What is SOPA, and why should you care?
We take a look at the Stop Online Piracy Act, and why everyone is freaking out about it
It’s entirely possible that many of our readers have recently been too deeply buried in the likes of Skyrim, Battlefield 3 or StarWars: The Old Republic to pay too much attention to current-internet-affairs; but we’re busy experiencing one of the most contentious and possibly influential controversies ever faced by the World Wide Web, so you should probably pay attention.
So what is SOPA? It is a US government bill looking to be passed into law. It stands for the Stop Online Piracy Act, and at face value its intentions are quite noble – supposedly designed to restrict online piracy.
The bill has been put forward specifically to implement measures which will make it possible for companies to better control piracy originating from “foreign websites”. These would include dozens of torrent sharing networks such as The Pirate Bay, as well as a host of other online platforms which facilitate software and digital media piracy.
Opponents of the bill are quick to point out that the measures proposed would not effectively curb piracy. There are also serious concerns about the impact the legislation would have on things such as user privacy, freedom of speech, and internet security.
The 78 page act is an extremely complex document, and in an article published by Gamastura, attorney Mona Ibrahim counts no less than 8 moving parts. In fact, the sheer number of regulations which the act seeks to impose makes discussing it a very difficult task. “Tackling the entire body of the legislation in one go would be next to impossible,” writes Ibrahim.
An apparent lack of cohesion amongst the ideas being put forward by the act makes it difficult to really understand it in its entirety, but the chief concern raised by its detractors funnels back to the possibility that it would grant the US attorney general power to essentially shut down “rogue websites” without any real evidence that they are involved in elicit activities.
The act grants the US Department of Justice as well as copyright holders the ability to seek court orders against websites that they believe enable illegal digital content sharing. By doing so, they would be able to bar certain websites from receiving advertising revenue, cut them off from search engines, and disable their access to online payment gateways such as PayPal. Essentially, the Act grants copyright holders and the US Department of Justice the power to make it impossible for a website to operate.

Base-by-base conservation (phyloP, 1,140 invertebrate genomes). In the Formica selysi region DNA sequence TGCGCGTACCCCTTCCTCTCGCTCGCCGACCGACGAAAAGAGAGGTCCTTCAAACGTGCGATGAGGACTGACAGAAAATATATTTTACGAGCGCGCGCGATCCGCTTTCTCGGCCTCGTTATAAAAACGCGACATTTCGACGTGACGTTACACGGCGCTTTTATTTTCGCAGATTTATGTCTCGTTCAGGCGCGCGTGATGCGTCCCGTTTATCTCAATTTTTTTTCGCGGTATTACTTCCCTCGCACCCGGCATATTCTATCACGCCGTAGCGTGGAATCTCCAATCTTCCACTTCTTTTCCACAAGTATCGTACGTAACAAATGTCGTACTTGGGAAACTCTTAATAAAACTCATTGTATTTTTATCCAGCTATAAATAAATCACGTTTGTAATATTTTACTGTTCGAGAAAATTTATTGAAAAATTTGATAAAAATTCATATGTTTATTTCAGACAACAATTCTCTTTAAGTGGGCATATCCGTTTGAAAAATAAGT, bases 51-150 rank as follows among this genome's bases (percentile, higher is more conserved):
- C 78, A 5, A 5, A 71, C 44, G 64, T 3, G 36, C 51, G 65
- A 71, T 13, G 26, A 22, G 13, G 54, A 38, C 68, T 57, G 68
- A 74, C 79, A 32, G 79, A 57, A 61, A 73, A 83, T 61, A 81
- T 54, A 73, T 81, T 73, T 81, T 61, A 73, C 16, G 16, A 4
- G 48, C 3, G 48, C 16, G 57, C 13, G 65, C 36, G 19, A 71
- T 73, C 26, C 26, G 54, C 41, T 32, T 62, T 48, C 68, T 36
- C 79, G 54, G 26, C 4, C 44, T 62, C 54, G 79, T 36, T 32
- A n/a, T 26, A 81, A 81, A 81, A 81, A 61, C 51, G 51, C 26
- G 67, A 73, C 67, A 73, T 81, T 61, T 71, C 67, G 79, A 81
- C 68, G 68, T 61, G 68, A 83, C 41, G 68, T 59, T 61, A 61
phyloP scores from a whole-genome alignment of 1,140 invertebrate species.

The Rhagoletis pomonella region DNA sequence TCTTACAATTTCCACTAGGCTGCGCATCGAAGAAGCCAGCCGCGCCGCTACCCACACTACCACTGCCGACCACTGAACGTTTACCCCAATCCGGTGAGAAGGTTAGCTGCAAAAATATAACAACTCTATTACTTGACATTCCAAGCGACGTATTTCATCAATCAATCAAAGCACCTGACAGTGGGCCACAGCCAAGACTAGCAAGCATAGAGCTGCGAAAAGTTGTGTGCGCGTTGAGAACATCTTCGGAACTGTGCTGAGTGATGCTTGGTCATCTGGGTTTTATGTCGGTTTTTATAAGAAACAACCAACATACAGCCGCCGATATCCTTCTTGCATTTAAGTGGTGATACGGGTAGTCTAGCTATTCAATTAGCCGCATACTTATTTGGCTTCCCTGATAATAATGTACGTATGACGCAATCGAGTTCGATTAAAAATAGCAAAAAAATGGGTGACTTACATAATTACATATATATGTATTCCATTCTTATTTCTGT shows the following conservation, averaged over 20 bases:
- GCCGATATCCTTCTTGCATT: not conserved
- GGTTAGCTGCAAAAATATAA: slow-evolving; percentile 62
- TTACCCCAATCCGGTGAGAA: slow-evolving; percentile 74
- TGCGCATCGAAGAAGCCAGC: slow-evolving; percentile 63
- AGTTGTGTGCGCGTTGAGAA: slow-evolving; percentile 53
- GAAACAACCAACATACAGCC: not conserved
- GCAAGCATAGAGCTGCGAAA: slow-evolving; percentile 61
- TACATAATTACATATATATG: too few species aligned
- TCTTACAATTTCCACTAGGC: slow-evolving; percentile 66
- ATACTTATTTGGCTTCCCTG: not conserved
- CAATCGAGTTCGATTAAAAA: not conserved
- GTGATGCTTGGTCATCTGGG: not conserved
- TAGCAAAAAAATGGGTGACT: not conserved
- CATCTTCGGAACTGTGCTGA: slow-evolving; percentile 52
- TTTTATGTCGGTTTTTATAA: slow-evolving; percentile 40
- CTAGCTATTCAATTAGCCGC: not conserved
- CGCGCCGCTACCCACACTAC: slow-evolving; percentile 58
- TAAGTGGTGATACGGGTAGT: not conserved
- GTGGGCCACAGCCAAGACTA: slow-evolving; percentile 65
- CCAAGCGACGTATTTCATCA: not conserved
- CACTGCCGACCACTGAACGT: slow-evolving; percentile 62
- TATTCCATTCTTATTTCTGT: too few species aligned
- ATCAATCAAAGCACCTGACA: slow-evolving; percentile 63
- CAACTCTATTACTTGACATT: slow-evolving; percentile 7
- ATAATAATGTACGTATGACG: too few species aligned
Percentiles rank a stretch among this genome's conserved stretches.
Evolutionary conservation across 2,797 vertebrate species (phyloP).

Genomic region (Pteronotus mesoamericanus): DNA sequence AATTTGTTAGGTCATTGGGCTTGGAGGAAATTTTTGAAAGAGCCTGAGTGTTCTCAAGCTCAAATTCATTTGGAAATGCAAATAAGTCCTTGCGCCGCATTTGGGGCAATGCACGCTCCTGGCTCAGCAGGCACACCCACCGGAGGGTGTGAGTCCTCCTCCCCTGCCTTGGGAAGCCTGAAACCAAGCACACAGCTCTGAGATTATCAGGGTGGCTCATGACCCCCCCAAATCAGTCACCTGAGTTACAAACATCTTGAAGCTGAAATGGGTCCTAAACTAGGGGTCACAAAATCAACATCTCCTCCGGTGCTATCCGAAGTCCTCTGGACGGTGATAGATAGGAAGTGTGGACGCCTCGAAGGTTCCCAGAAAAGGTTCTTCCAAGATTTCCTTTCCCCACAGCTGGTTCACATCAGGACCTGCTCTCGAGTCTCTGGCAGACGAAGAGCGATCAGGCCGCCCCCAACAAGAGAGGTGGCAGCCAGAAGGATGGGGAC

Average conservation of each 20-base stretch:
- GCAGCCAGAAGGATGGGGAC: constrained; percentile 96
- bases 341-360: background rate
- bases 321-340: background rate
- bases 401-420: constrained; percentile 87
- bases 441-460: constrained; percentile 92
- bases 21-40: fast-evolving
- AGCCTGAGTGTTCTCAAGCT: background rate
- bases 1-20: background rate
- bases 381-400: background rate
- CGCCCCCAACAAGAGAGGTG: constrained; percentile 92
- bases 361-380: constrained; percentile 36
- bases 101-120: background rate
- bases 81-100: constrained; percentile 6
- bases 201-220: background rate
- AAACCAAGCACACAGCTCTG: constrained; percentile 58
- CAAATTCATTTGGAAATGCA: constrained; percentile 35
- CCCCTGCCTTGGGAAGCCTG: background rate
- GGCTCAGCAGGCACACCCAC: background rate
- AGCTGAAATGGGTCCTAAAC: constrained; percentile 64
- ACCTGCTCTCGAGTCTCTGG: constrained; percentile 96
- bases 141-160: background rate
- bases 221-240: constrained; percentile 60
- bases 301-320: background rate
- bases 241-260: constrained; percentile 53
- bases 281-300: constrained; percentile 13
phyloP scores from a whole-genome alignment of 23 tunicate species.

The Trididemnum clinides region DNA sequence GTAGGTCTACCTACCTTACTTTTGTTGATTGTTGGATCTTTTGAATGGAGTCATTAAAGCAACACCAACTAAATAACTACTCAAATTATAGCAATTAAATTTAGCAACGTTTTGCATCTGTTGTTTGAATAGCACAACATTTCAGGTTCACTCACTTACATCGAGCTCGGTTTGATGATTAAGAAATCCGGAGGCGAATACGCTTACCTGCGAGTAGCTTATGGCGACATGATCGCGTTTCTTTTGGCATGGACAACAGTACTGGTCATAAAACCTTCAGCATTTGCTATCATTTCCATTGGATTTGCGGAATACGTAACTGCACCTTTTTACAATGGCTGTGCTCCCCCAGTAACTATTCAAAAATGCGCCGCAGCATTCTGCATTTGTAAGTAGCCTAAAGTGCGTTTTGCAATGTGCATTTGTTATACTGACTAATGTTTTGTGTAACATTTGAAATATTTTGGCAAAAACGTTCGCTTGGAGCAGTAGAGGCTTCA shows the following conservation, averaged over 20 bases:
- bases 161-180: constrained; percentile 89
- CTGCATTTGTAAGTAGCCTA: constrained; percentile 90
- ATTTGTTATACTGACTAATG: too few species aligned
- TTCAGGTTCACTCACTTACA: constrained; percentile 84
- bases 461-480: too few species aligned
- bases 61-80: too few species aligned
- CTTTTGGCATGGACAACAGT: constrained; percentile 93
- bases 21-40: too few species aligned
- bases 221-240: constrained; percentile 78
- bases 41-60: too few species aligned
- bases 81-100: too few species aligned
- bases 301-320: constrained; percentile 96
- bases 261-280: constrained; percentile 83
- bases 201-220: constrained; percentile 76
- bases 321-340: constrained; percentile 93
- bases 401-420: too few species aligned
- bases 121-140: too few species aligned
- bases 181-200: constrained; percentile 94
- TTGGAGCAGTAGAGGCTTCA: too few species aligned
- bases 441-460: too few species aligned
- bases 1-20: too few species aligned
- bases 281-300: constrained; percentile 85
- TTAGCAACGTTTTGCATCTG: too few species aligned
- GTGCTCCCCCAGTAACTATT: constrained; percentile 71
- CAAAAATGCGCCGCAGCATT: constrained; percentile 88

The bill would also make unauthorized streaming of copyright content a crime, punishable with up to 5 years of jail time.
Many would argue that SOPA’s intentions are noble and just. However, the manner in which the document has been worded has caused distress. For example, as it stands SOPA would allow a company or the U.S Department of Justice to effectively cripple a website containing thousands of pages if it is found to have just one page which it deems to threaten copyright protection. Websites such as Wikileaks, Wikipedia and YouTube would not be exempt, and indeed would be extremely vulnerable to the power which SOPA would wield.
The core concern surrounding SOPA is that if passed, it will provide the US government as well as large copyright owning companies with inordinate power to control what is published on the internet. Furthermore, this power could be wielded without any evidence that the accused website is hosting copyright-infringing content. A baseless allegation could essentially bring any website to its knees should SOPA be enacted.
The US Judiciary Committee has to date approved SOPA, and it is currently awaiting a floor vote which is scheduled to take place on 24 January 2012.
As it stands, it would appear that SOPA supporters have a commanding majority in the deciding committee, and it is expected to be approved come D-day.
Wikipedia has called SOPA an “Internet blacklist bill” that “would allow corporations, organizations, or the government to order an Internet service provider to block an entire website simply due to an allegation that the site posted infringing content.”
One would expect games and software publishers to be in favour of such an act with the supposed primary aim to counteract piracy. However, the likes of Mojang (Minecraft), Nvidia, Bungie, Kaspersky, Razer, Good Old Games, Nintendo, EA, Sony and Riot Games have all publically disapproved or at least removed their support for SOPA.
What do you think of SOPA? Let us know in the comments and on the MyGaming forum.
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